However, this prior art star coupler 201 is difficult to manufacture because the many small areas adjacent to the intersections between the output waveguides 26 and the silica paths 23 must be completely filled with cladding material. Because of their small size this is difficult to accomplish without the formation of voids. In addition, the silica paths 23 decrease in width progressively with increasing distance from the slab. The small feature size also limits manufacturing tolerances, reducing yield and increasing the unit cost.

FIG. 2 shows an alternate transition region structure 336 in a prior art star coupler 310 disclosed in U.S. Pat. No. 6,892,004. In this embodiment a series of transverse segments 360 are spaced apart with core segments 374 of the output waveguide between them. The transverse segments 360 are not in contact with the core segments 374. Beyond the transverse segments 360, the output waveguides 326 are segmented for a second transition region before becoming continuous channel waveguides. This design also relies on cladding very small gaps between features.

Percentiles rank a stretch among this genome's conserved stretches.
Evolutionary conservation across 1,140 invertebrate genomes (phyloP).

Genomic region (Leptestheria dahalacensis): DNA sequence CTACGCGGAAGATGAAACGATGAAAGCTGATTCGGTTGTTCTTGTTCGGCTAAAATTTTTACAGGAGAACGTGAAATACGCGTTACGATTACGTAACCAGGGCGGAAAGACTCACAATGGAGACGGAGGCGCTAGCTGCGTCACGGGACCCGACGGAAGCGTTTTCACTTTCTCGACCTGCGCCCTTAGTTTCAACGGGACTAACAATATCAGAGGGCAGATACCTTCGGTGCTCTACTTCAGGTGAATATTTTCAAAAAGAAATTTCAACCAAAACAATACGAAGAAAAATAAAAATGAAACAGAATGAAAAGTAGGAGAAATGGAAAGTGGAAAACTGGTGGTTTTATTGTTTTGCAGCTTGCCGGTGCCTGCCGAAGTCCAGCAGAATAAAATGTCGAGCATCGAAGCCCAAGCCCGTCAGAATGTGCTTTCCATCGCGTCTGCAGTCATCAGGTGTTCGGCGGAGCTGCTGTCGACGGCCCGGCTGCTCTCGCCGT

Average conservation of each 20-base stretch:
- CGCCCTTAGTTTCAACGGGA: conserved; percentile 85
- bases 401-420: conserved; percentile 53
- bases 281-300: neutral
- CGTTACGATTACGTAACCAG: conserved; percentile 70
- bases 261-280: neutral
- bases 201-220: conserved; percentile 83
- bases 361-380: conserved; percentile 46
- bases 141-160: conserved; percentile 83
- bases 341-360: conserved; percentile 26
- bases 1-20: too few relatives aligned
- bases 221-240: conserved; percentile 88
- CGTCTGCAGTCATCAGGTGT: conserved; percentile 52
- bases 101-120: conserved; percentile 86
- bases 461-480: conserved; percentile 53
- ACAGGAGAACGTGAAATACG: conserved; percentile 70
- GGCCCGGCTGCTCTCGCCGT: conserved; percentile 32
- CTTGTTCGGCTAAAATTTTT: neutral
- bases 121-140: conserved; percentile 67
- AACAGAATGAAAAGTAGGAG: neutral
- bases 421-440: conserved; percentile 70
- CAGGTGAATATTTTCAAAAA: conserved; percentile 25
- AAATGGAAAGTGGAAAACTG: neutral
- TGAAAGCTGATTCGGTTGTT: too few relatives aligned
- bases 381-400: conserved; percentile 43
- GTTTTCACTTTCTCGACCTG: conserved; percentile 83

FIG. 3 is a detailed enlargement of a transition region 500 in accordance with the present invention. The slab 501 is coupled to the output array of channel waveguides 525 at an output boundary 501a. The waveguides 525 are spaced apart at the transition boundary 501a in accordance with process tolerances. Transverse rows 530 of core index material, such as silica deposited simultaneously with the slab and channel waveguides, are formed having equal width disposed at gradually increasing separation width 532. The transverse rows 530 are substantially parallel to the slab transition boundary and intersect the output waveguides 525. The increase in separation width 532 is generally monotonic. A variable in the design process is the spacing, with linear or quadratic, or other delta functions being available to modify the insertion loss profile. The width of the transverse rows 530 is also selected to control the shape of the insertion loss profile across the channels. Empirical experimentation of the row width and spacing profile led to a uniform insertion loss profile shown in FIG. 6B. The transverse rows have a constant width, selected from a range of approximately 5-20 microns. For the AWG of FIG. 5 in silica having an index contrast of 0.8% (percent), with the loss results measured in FIG. 6B, the transverse rows 530 have a preferred width of 9 microns. This width gives the uniform insertion loss across the channels for a center wavelength of 1550 nm. Transverse rows 530 may number 10 to 60 depending on the PLC structure, index contrast and material. The optimum for the transition regions of the AWG of FIG. 5, with the parameters given above, is 40 rows. The separation width 532 might be as large as 100 microns at the farthest from the slab transition boundary 501a in a 1550 nm device, but above this greater spacing will contribute excess loss. A waveguide device with a higher index contrast, such as indium phosphide with an index contrast of 2% will require more rows, approximately 50-60. A simplest manufacture is to deposit all waveguiding structures simultaneously, e.g., channel waveguides, slabs and transverse rows, all having a same index of refraction. It is also possible to moderate the index contrast through the transition region by depositing different index materials.